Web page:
California Law Bans Forced RFID Tagging
From: E-Week.com, October 15, 2007
October 15, 2007
By Renee Boucher Ferguson
It's illegal now for California employers to force anyone to have an RFID device implanted under his or her skin as a condition of receiving something—such as a paycheck or government benefits. Gov. Arnold Schwarzenegger signed Senate Bill 362 on Oct. 15, prohibiting the forced implantation of RFID (radio-frequency identification) chips. The bill, authored by state Sen. Joe Simitian (D-Palo Alto), will go into effect on Jan. 1, 2008.
The anti-tagging bill, now a law, is not the first piece of privacy-based RFID legislation authored by Simitian to pass the governor's desk. A little more than a year ago Gov. Schwarzenegger quietly vetoed SB 768, also known as the Identity Information and Protection Act of 2006, which would regulate the use of RFID in state and local documents.
At the time, the bill was thought by many to be a call for other states to enact similar legislation. But when that effort failed, so did the hopes that California's actions would spur additional state legislatures to address RFID-related privacy concerns.
In the wake of the 2006 veto, Simitian took the next feasible step. He broke the Identity Information and Protection Act into smaller bits and shipped them off to the legislature as five separate bills. SB 362 is the first of those smaller bills to see the light of day, and it could have positive implications for the remaining four RFID bills trundling through California's legislative process.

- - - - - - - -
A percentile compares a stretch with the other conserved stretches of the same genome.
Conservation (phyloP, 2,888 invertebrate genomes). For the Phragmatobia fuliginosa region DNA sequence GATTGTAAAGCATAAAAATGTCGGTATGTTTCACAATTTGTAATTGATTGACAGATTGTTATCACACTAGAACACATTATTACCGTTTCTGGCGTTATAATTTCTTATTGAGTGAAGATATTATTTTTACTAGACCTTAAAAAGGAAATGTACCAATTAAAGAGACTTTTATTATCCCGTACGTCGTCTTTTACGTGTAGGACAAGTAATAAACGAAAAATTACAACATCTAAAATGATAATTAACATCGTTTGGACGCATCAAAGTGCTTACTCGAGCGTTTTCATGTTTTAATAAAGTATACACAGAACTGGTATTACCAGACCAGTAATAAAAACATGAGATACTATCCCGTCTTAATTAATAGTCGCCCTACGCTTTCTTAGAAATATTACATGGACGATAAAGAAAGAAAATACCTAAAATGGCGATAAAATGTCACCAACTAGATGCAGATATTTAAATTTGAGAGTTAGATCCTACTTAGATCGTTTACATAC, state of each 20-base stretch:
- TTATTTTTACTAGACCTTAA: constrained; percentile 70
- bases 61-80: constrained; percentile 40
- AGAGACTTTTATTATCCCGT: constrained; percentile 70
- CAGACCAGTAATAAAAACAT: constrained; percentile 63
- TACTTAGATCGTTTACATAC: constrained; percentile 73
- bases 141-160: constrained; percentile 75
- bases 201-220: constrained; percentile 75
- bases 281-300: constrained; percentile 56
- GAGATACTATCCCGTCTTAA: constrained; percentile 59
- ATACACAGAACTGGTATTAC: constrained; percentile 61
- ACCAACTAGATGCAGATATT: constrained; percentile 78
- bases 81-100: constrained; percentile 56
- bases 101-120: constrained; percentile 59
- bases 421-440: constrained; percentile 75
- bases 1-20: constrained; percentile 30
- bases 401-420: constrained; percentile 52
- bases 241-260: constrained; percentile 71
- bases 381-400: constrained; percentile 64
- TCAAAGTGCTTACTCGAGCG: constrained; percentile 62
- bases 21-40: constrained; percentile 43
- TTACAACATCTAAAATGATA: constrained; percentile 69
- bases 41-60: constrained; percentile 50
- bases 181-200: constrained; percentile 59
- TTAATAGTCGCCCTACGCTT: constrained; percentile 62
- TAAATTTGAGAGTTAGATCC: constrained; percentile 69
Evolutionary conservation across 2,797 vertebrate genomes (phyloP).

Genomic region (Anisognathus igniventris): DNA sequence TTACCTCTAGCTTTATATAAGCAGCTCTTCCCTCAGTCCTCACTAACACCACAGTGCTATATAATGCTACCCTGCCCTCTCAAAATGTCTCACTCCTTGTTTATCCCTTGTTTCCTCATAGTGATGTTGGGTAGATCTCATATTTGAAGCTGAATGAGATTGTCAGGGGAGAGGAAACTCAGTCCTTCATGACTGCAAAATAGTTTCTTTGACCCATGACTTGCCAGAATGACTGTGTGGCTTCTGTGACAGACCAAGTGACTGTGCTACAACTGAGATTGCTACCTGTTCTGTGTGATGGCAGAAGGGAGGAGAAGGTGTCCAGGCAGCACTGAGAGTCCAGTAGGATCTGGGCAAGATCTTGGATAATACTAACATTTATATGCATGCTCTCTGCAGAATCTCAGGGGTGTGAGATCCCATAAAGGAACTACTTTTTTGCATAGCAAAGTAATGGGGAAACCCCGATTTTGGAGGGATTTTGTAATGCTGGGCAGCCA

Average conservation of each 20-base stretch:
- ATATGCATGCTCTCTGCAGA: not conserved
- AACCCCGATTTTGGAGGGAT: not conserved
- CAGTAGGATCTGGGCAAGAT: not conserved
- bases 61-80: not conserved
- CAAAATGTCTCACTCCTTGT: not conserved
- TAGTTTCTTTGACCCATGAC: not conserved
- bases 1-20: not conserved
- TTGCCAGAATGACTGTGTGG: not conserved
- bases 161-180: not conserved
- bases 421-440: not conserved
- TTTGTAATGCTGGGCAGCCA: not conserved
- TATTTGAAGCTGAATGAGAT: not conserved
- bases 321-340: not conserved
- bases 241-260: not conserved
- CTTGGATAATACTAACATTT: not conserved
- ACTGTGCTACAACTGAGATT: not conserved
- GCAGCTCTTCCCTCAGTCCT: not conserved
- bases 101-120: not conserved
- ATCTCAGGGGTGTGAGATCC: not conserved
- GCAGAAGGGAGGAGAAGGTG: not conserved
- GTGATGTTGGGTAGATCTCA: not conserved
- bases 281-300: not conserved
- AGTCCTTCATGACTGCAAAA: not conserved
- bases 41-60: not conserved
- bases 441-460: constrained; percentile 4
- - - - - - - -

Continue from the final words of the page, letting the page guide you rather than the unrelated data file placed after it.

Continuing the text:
"With the signing of SB 362, California has taken an important first step in crafting legislation to properly balance the potential benefits of RFID technology while safeguarding privacy and security," said Nicole Ozer, technology and civil liberties policy director at ACLU of Northern California, in San Francisco. "We are pleased that the governor has stood up for the privacy and security rights of Californians and not allowed these rights to be 'chipped' away by inappropriate uses of RFID technology."
"When there are 2,800 bills that move through the system in a year, the governor has hundreds and hundreds of bills come at the end of the session. Sometimes it's helpful to narrow the issue a bit; that helps to force the question," Simitian said. "We were at a bit of a disadvantage last year with a broader, more comprehensive package, with a technology that the administration is largely unfamiliar with and not the time to give it careful consideration. When in doubt, the veto falls."
Simitian said that taking the issues and breaking them into more manageable, bite-sized pieces makes it easier to focus on the fundamental privacy implications of RFID.
The additional four bills—SB 28, 29, 30 and 31—address different aspects of RFID implementation and use. SB 28 calls for a three-year moratorium on the use of RFID in state driver's licenses.
SB 29 would put a similar three-year moratorium on the use of RFID in K-12 student identification cards. SB 30—really the meat in Simitian's efforts—looks to mandate security and privacy provisions in RFID-chipped ID documentation required by state and local governments. The bill would do two things: require that people be informed when the technology is present and spell out what citizens can do to protect their privacy.